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Wanted: A Strong Market Intelligence Cell
In a chat with BW Businessworld’s Suman K. Jha, NITI Aayog member and former director of the National Institute of Agricultural Economics and Policy Research, Ramesh Chand, discusses the pulses crisis and agricultural markets more broadly.
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In a chat with BW Businessworld’s Suman K. Jha, NITI Aayog member and former director of the National Institute of Agricultural Economics and Policy Research, Ramesh Chand, discusses the pulses crisis and agricultural markets more broadly. Edited excerpts:
Could the latest crisis have been averted?
I feel the price rise in pulses was inevitable. But the quantum of the increase could have been moderated… One important source of information which is missing, and which I emphasise, is: we need a strong market intelligence cell… For example, this year in Myanmar the increase in pulses production was unprecedented, but the crop was spoiled by rain. Myanmar is our main source for some commodities. Such information… could have been used in advisories.
Would you agree that the government’s focus is on easing the supply chain, rather than boosting supply?
Our marketing system has seen no modernisation in 30-40 years. You take any other consumer good and compare the supply chain 10-20 years ago with the present system — you will find an efficient system. But in agriculture, because of restrictions, because of the APMC Act, that efficient supply chain is not there. For any commodity, we need an efficient supply chain. With arhar dal, the present price may be Rs 180 per kilo, but you’ll see in December, when farmers come to sell, the price will fall to Rs 100. Through an efficient supply chain, we can ensure better incentives for farmers. So it’s useful from the consumer’s and producer’s point of view.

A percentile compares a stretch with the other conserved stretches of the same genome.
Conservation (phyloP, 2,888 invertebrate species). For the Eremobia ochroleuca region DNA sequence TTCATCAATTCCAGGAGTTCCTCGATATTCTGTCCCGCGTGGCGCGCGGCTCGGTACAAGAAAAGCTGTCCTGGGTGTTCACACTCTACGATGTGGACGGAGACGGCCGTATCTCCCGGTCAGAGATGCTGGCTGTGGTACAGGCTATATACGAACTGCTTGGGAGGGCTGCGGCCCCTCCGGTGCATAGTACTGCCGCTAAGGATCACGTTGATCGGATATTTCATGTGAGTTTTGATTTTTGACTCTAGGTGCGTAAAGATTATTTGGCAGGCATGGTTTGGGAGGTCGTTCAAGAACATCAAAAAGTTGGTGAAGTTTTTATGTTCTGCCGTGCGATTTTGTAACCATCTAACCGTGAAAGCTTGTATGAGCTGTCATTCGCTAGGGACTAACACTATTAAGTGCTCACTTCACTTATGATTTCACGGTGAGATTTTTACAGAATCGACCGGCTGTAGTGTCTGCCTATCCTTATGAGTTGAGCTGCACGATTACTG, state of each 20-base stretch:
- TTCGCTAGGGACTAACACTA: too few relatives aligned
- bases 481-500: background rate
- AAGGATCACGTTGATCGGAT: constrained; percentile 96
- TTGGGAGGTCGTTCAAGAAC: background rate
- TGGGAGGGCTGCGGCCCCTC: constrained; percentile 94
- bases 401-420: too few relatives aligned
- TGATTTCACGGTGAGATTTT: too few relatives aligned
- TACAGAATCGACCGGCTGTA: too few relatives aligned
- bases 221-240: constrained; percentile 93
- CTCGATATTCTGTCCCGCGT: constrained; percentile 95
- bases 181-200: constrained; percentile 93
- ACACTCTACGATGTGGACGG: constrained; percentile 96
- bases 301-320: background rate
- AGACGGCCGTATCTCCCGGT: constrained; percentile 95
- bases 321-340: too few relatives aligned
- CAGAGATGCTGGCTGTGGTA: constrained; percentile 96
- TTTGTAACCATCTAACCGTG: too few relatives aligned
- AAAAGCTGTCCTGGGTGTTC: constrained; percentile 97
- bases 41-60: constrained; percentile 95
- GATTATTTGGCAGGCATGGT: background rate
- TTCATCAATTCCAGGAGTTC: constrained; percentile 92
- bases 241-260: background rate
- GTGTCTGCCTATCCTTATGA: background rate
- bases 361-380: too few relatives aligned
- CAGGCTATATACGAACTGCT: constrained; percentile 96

Why are yields low? What stops framers in irrigated areas from taking advantage of high prices to grow more pulses?
Pulses are the victims of Green Revolution technology and irrigation development. When land is irrigated… the farmer finds rice or wheat more profitable. With Green Revolution technology, outbreaks of pests have increased. Cereals are not that susceptible, but pulses are. We have not come out with resistant or high-yield varieties. For long-term plans to increase pulses production, we must look at technology.
Farmers say crop prices don’t even cover costs. You disagree with the Swaminathan Commission’s recommendations, which include support pricing at cost plus 50 per cent. Why?
We need to differentiate between two situations. One is to ensure prices don’t fall below a minimum. You can call it price insurance. The second is to ensure they get a remunerative price. Price insurance requires public intervention, while remunerative prices require competitive markets. There, you can’t do much through minimum support price (MSP). The Swaminathan Commission report gave no rationale for why MSP should be cost plus 50 per cent — why not 10 or 80 per cent?
In the last two years, crops without MSPs grew faster. If the market is competitive, it will reward. MSPs don’t always ensure best price. Without MSP, it is possible that farmers get 100 per cent more than the cost.
After the Swaminathan report, I wrote a report focusing on technical aspects. For instance, should farmers’ labour be evaluated at the rate of casual or skilled labour?
Also, if MSPs are linked strictly to cost, cropping patterns would not change according to requirements. The best way to ensure remunerative prices for farmers is to have competitive markets, and we need to work towards that.
(This story was published in BW | Businessworld Issue Dated 30-11-2015)